Kay Wheeler Moore

Welcome to my blog

Hello. . .

The Newfangled Country Gardener is for anyone who has a garden, would like to have a garden, or who simply enjoys eating the garden-fresh way. I don't claim to be an expert; in this blog I'm simply sharing some of the experiences my husband and I have in preparing food that is home-grown.

About the author

Kay Wheeler Moore is the author of a new cookbook, Way Back in the Country Garden, that features six generations of recipes that call for ingredients that are fresh from the garden. With home gardening surging in popularity as frugal people become more resourceful, this recipe collection and the stories that accompany it ideally will inspire others to cook the garden-fresh way and to preserve their own family food stories as well. The stories in this book center around the Three Red-Haired Miller Girls (Kay's mother and aunts) who grew up in Delta County, TX, with their own backyard garden so lavish that they felt as though they were royalty after their Mama wielded her kitchen magic on all that was homegrown. Introduced in Kay's previous book, Way Back in the Country, the lively Miller Girls again draw readers into their growing-up world, in which a stringent economic era--not unlike today's tight times--saw people turn to the earth to put food on the table for their loved ones. The rollicking yarns (all with recipes attached) have love, family, and faith as common denominators and show how food evocatively bonds us to our life experiences.

Monday, April 4, 2011

Pumpkin pancakes that jump-started our outdoor planting agenda never go out of season

The plastic container I set out to defrost clearly was marked “Beef Broth”. I had made my broth from scratch and needed it now for a recipe that called for beef stock to be added.

But when I pulled back the lid after the container had thawed, what I uncovered was anything but broth. It was pumpkin puree—stored in the freezer after I had cooked the innards of all my Thanksgiving pumpkins late last fall. I had failed to change the label on the container that long ago had held something else.

Wow, here we were in springtime, with thoughts far away from autumnal dishes. Yet Hubby is no respector of seasons where pumpkin pancakes are concerned. What would get his Saturday morning of garden work off to a grand start better than pumpkin pancakes on the griddle? My surprise defrost of pumpkin puree found a home. Soon Hubby trailed in, lured by the aroma of one of his favorite breakfasts being flipped out onto warm plates. The delighted look on his face told me this serendipity of finding pumpkin puree instead of beef broth in the airtight plastic bowl was a fortunate find.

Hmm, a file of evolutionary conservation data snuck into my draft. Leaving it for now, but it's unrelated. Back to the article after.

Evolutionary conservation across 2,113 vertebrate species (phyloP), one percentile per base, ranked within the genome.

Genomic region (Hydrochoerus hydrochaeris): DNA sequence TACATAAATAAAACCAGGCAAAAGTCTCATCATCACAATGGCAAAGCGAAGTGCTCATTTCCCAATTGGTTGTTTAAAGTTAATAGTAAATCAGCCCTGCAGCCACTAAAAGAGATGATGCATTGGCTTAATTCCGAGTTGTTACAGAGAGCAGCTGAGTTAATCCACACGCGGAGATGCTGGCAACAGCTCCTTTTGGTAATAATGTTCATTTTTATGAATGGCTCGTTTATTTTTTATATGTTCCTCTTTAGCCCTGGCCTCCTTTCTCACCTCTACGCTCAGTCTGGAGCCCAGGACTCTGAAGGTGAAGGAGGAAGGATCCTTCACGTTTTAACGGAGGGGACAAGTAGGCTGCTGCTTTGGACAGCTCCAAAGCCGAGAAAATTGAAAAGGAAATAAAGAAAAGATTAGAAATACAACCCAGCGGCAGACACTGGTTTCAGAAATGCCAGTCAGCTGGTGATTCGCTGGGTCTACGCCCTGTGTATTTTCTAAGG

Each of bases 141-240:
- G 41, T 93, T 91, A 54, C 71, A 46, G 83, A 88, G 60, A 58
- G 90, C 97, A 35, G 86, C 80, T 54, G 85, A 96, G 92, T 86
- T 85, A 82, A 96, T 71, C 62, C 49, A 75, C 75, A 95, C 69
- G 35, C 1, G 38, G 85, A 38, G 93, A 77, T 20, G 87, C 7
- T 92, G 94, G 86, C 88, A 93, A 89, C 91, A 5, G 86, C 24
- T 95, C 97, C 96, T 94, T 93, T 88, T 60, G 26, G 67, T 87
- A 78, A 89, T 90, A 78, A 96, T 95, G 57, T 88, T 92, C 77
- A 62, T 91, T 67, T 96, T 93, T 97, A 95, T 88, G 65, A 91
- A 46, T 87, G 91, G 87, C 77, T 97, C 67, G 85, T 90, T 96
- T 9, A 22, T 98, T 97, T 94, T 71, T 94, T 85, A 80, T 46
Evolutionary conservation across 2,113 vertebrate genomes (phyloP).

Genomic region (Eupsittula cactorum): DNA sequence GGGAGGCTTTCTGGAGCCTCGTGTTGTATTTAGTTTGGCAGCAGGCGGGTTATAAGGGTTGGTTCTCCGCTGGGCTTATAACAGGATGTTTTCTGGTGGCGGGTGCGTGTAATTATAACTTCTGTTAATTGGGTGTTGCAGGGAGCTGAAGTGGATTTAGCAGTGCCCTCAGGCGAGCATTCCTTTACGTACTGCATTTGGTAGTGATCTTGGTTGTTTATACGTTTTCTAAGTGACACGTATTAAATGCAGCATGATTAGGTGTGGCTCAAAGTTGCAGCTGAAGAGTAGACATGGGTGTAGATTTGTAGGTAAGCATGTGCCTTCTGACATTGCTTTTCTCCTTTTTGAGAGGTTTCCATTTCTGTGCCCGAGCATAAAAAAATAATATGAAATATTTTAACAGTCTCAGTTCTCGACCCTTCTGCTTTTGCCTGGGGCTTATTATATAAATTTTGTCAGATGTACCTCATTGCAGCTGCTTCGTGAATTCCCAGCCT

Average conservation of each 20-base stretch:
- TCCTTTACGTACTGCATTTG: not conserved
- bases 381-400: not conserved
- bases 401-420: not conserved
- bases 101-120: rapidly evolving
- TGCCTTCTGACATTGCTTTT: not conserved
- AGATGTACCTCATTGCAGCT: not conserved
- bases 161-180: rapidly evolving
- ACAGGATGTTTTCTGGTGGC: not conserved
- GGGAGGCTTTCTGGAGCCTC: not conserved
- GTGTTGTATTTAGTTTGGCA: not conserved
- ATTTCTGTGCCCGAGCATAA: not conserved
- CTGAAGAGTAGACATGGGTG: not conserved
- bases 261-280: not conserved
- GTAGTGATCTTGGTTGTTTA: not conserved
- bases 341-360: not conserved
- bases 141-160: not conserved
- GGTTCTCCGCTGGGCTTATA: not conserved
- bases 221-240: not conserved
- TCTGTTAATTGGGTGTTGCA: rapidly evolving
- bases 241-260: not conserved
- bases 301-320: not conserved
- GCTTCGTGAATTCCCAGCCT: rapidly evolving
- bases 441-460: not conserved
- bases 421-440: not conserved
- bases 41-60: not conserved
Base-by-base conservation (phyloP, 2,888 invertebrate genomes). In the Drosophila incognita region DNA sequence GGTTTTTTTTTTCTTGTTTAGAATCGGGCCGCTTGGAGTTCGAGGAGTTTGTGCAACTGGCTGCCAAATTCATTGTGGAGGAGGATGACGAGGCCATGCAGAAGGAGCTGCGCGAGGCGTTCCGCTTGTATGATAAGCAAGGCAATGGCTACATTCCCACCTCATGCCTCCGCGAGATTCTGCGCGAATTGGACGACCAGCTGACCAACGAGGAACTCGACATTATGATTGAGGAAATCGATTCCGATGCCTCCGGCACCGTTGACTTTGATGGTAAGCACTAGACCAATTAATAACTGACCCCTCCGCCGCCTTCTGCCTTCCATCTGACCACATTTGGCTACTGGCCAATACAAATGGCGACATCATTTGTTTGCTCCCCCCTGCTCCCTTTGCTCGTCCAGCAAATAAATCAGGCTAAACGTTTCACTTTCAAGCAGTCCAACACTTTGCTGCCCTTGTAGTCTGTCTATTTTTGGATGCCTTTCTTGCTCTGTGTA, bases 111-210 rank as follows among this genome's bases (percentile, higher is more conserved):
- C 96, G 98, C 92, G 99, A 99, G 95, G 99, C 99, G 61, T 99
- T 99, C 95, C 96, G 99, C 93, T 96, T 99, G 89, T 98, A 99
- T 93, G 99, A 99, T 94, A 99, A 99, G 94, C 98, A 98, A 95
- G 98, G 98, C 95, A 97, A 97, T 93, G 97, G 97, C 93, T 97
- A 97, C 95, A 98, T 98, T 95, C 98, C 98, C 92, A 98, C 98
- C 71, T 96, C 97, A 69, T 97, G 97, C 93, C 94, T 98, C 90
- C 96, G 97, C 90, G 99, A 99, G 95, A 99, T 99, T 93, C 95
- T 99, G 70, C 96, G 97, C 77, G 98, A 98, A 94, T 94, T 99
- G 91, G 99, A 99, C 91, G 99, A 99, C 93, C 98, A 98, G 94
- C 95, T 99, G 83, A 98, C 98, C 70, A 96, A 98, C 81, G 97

After all, as I’ve mentioned before, I couldn’t maintain this blog without Hubby’s extreme willingness to dash off to the supermarket at a moment’s notice to track down an emergency ingredient or to interview countless grocery clerks as to the whereabouts of some obscure (to us) item such as wonton wrappers. Anything I can do to say thanks to my helpful Hubby, I’m glad to do.

Those pumpkin pancakes, unexpected on my agenda, paved the way for our weekend’s planting of cucumbers, tomatoes, zucchini, strawberries, blueberry and blackberry bushes, red peppers, and jalapenos, among other garden fare. An overnight rain was perfectly timed to get all those seeds and starts well-watered.

Delicious pumpkin pancakes that gave the weekend its boost kept us both revved up like Energizer Bunnies until the last spade of dirt was shoveled.

Pumpkin Pancakes

2 cups pancake mix (I used fat-free Bisquick)
3 tablespoons brown sugar (If using brown-sugar substitute, such as Splenda brand, use 1 1/2
2 teaspoons cinnamon
1 1/2 cups low-fat milk
1 cup pumpkin puree, mashed
1 egg (or 1/4 cup egg substitute)
spray oil

In a separate bowl mix together the milk, pumpkin, and egg. In another bowl mix together the pancake mix, brown sugar, and cinnamon. Stir the flour mixture into the pumpkin mixture just enough to combine. Spray oil on the griddle. Heat griddle over medium-high heat. Pour or scoop the batter onto the pan. Use about 1/4 cup for each pancake. Flip the pancake when the bubbles begin to pop and bottom is brown. Brown second side; serve. Makes 6 servings.

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